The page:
• Jang YR
      • Lee M
      • Shin H
      • et al.
      The first case of monkeypox in the Republic of Korea.
      (Figure 9) (Table 4). The Congo Basic clade is associated with a more severe illness and a higher mortality rate than the West African clade, especially if there is a comorbidity, including HIV9.
      Fig 8
      Fig. 8(A) Oral lesions (right tonsil) visible already at the patient's first presentation. (B-D) Both patients developed 10 to 12 initially vesicular, later pustular skin lesions distributed over the entire body. Many of these lesions were umbilicated, and all were at the same general stage of development. The typical septate structure of pox lesions became apparent upon opening the lesions.

      Noe S, Zange S, Seilmaier M, et al. Clinical and virological features of first human monkeypox cases in Germany. Infection. doi: 10.1007/s15010-022-01874-z, acceesed on 27 July 2022.

      Fig 9
      Fig. 9Photographs of the penile ulcer and the skin lesions. Non-tender ulcer on the dorsum of the penile shaft, measuring 7 mm in diameter with central umbilication. Erythematous, maculopapular lesions appeared on the upper back and proceeded down the body. The red-colored line indicates the period of fever (≥37.5°C).
      • Jang YR
      • Lee M
      • Shin H
      • et al.
      The first case of monkeypox in the Republic of Korea.
      Table 4Natural history of human monkeypox.
      • Xiang Y
      • White A.
      Monkeypox virus emerges from the shadow of its more infamous cousin: family biology matters.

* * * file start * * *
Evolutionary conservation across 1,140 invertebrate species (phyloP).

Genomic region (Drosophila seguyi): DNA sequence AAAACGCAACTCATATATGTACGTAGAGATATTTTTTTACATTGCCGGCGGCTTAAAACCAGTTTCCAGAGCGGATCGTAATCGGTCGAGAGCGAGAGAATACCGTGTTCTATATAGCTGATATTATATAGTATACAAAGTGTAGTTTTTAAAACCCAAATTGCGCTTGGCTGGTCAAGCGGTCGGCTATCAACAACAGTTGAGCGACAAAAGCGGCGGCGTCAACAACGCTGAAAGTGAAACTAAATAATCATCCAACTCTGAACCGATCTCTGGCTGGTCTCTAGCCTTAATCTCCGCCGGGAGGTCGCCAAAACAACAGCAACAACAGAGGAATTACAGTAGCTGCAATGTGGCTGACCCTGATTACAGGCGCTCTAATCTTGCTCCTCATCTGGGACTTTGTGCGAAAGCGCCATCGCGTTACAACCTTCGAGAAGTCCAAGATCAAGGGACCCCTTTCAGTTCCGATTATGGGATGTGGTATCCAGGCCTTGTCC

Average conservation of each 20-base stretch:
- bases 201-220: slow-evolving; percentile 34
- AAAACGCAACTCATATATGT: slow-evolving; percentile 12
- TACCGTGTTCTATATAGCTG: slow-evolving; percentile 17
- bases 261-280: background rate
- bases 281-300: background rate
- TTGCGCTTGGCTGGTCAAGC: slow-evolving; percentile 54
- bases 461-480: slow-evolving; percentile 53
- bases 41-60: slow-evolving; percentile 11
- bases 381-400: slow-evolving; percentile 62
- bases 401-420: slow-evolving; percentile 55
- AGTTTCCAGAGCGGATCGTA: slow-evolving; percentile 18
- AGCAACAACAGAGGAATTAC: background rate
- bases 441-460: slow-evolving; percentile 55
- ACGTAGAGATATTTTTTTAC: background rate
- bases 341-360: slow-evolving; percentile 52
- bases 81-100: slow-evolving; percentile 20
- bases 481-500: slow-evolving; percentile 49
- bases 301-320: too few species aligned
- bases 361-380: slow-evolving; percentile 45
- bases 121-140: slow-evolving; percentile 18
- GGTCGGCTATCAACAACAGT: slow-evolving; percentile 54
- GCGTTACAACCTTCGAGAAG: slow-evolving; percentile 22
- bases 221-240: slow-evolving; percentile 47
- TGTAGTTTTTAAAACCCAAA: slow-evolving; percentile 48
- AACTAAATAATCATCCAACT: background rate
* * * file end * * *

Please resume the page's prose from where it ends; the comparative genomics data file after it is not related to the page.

,
      • Yinka-Ogunleye A
      • Aruna O
      • Dalhart M
      • et al.
      Outbreak of human monkeypox in Nigeria in 2017-18: a clinical and epidemiological report.
      ,
      • McCollum AM
      • Damon IK.
      Human monkeypox.
      -
      • Whitehouse ER
      • Bonwitt J
      • Hughes CM
      • et al.
      Clinical and epidemiological findings from enhanced monkeypox surveillance in Tshuapa province, Democratic Republic of the Congo during 2011-2015.
      StageInfectivityClinical featuresDuration
      Incubation periodNoninfectiousAsymptomatic7-21 d(Mean: 13 d)
      ProdromeInfectious• Fever• Lymphadenopathy:Periauricular, cervical,axillary, and inguinal• Myalgia• Fatigue1-3 d
      ProdromeInfectious• Fever

      • Lymphadenopathy:

      Periauricular, cervical,

      axillary, and inguinal.

      • Myalgia

      • Fatigue
      1-3 d
      Infectious
      Infectious
      Non-infectious
      The recent human MPV infection outbreak has been observed across 16 countries outside the endemic African region.
      • Thornhill JP
      • Barkati S
      • Walmsley S
      • et al.
      Monkeypox virus infection in humans across 16 countries.